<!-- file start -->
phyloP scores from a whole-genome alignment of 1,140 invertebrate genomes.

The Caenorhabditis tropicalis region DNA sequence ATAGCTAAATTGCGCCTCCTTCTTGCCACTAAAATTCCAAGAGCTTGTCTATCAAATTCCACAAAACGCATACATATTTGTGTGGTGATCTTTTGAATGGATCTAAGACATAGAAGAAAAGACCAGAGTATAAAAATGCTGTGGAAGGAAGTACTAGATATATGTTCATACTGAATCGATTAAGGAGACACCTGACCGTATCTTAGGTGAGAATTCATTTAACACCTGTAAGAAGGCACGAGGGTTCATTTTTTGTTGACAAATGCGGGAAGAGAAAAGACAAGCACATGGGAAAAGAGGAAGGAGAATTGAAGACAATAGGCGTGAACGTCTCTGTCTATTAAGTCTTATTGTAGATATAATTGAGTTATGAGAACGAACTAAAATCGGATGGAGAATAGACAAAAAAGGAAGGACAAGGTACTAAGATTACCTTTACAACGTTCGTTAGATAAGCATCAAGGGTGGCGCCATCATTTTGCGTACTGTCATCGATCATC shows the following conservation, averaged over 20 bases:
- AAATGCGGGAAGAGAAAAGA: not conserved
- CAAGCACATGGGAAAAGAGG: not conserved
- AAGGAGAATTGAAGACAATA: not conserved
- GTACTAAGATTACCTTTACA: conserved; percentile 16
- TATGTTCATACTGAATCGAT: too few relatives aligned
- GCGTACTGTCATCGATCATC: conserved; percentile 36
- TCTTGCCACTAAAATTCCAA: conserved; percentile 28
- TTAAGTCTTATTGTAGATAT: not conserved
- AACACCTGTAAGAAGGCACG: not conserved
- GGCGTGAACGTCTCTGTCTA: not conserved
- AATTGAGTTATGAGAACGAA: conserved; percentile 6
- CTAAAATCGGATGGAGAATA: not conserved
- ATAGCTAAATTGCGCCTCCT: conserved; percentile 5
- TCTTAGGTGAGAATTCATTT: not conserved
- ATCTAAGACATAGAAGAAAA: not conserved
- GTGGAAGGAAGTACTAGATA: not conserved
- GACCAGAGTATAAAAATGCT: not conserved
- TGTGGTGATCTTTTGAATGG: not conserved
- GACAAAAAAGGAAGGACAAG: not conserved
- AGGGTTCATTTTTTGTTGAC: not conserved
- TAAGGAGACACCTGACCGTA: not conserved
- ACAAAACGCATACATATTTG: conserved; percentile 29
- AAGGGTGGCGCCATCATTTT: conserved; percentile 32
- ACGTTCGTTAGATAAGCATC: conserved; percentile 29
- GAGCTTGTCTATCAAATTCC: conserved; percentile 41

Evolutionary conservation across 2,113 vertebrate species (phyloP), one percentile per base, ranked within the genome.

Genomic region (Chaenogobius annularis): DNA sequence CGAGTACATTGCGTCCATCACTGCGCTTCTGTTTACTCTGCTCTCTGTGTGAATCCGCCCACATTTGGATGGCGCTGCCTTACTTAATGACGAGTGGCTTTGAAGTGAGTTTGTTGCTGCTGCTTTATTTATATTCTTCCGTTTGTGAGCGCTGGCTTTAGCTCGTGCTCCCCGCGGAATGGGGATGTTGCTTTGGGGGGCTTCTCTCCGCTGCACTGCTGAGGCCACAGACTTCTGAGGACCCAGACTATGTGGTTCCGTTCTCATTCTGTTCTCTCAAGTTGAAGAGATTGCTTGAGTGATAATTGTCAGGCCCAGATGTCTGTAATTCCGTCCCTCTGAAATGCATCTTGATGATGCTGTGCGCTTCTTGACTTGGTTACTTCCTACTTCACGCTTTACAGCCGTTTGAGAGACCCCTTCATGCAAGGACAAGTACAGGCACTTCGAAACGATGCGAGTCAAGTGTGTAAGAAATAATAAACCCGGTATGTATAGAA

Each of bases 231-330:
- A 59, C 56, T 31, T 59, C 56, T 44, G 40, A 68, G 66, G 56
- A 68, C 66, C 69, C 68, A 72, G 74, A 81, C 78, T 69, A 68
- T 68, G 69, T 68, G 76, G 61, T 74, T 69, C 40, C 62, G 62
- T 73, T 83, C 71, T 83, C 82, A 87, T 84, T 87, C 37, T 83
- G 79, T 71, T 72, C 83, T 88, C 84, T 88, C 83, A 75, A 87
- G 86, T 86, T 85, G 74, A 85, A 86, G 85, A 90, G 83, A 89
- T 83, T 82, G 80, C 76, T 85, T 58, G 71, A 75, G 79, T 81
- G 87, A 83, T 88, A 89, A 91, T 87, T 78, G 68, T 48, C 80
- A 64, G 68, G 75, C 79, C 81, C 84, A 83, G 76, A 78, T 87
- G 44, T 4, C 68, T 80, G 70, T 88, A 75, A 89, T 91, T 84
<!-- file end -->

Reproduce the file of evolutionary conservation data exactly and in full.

phyloP scores from a whole-genome alignment of 1,140 invertebrate genomes.

The Caenorhabditis tropicalis region DNA sequence ATAGCTAAATTGCGCCTCCTTCTTGCCACTAAAATTCCAAGAGCTTGTCTATCAAATTCCACAAAACGCATACATATTTGTGTGGTGATCTTTTGAATGGATCTAAGACATAGAAGAAAAGACCAGAGTATAAAAATGCTGTGGAAGGAAGTACTAGATATATGTTCATACTGAATCGATTAAGGAGACACCTGACCGTATCTTAGGTGAGAATTCATTTAACACCTGTAAGAAGGCACGAGGGTTCATTTTTTGTTGACAAATGCGGGAAGAGAAAAGACAAGCACATGGGAAAAGAGGAAGGAGAATTGAAGACAATAGGCGTGAACGTCTCTGTCTATTAAGTCTTATTGTAGATATAATTGAGTTATGAGAACGAACTAAAATCGGATGGAGAATAGACAAAAAAGGAAGGACAAGGTACTAAGATTACCTTTACAACGTTCGTTAGATAAGCATCAAGGGTGGCGCCATCATTTTGCGTACTGTCATCGATCATC shows the following conservation, averaged over 20 bases:
- AAATGCGGGAAGAGAAAAGA: not conserved
- CAAGCACATGGGAAAAGAGG: not conserved
- AAGGAGAATTGAAGACAATA: not conserved
- GTACTAAGATTACCTTTACA: conserved; percentile 16
- TATGTTCATACTGAATCGAT: too few relatives aligned
- GCGTACTGTCATCGATCATC: conserved; percentile 36
- TCTTGCCACTAAAATTCCAA: conserved; percentile 28
- TTAAGTCTTATTGTAGATAT: not conserved
- AACACCTGTAAGAAGGCACG: not conserved
- GGCGTGAACGTCTCTGTCTA: not conserved
- AATTGAGTTATGAGAACGAA: conserved; percentile 6
- CTAAAATCGGATGGAGAATA: not conserved
- ATAGCTAAATTGCGCCTCCT: conserved; percentile 5
- TCTTAGGTGAGAATTCATTT: not conserved
- ATCTAAGACATAGAAGAAAA: not conserved
- GTGGAAGGAAGTACTAGATA: not conserved
- GACCAGAGTATAAAAATGCT: not conserved
- TGTGGTGATCTTTTGAATGG: not conserved
- GACAAAAAAGGAAGGACAAG: not conserved
- AGGGTTCATTTTTTGTTGAC: not conserved
- TAAGGAGACACCTGACCGTA: not conserved
- ACAAAACGCATACATATTTG: conserved; percentile 29
- AAGGGTGGCGCCATCATTTT: conserved; percentile 32
- ACGTTCGTTAGATAAGCATC: conserved; percentile 29
- GAGCTTGTCTATCAAATTCC: conserved; percentile 41

Evolutionary conservation across 2,113 vertebrate species (phyloP), one percentile per base, ranked within the genome.

Genomic region (Chaenogobius annularis): DNA sequence CGAGTACATTGCGTCCATCACTGCGCTTCTGTTTACTCTGCTCTCTGTGTGAATCCGCCCACATTTGGATGGCGCTGCCTTACTTAATGACGAGTGGCTTTGAAGTGAGTTTGTTGCTGCTGCTTTATTTATATTCTTCCGTTTGTGAGCGCTGGCTTTAGCTCGTGCTCCCCGCGGAATGGGGATGTTGCTTTGGGGGGCTTCTCTCCGCTGCACTGCTGAGGCCACAGACTTCTGAGGACCCAGACTATGTGGTTCCGTTCTCATTCTGTTCTCTCAAGTTGAAGAGATTGCTTGAGTGATAATTGTCAGGCCCAGATGTCTGTAATTCCGTCCCTCTGAAATGCATCTTGATGATGCTGTGCGCTTCTTGACTTGGTTACTTCCTACTTCACGCTTTACAGCCGTTTGAGAGACCCCTTCATGCAAGGACAAGTACAGGCACTTCGAAACGATGCGAGTCAAGTGTGTAAGAAATAATAAACCCGGTATGTATAGAA

Each of bases 231-330:
- A 59, C 56, T 31, T 59, C 56, T 44, G 40, A 68, G 66, G 56
- A 68, C 66, C 69, C 68, A 72, G 74, A 81, C 78, T 69, A 68
- T 68, G 69, T 68, G 76, G 61, T 74, T 69, C 40, C 62, G 62
- T 73, T 83, C 71, T 83, C 82, A 87, T 84, T 87, C 37, T 83
- G 79, T 71, T 72, C 83, T 88, C 84, T 88, C 83, A 75, A 87
- G 86, T 86, T 85, G 74, A 85, A 86, G 85, A 90, G 83, A 89
- T 83, T 82, G 80, C 76, T 85, T 58, G 71, A 75, G 79, T 81
- G 87, A 83, T 88, A 89, A 91, T 87, T 78, G 68, T 48, C 80
- A 64, G 68, G 75, C 79, C 81, C 84, A 83, G 76, A 78, T 87
- G 44, T 4, C 68, T 80, G 70, T 88, A 75, A 89, T 91, T 84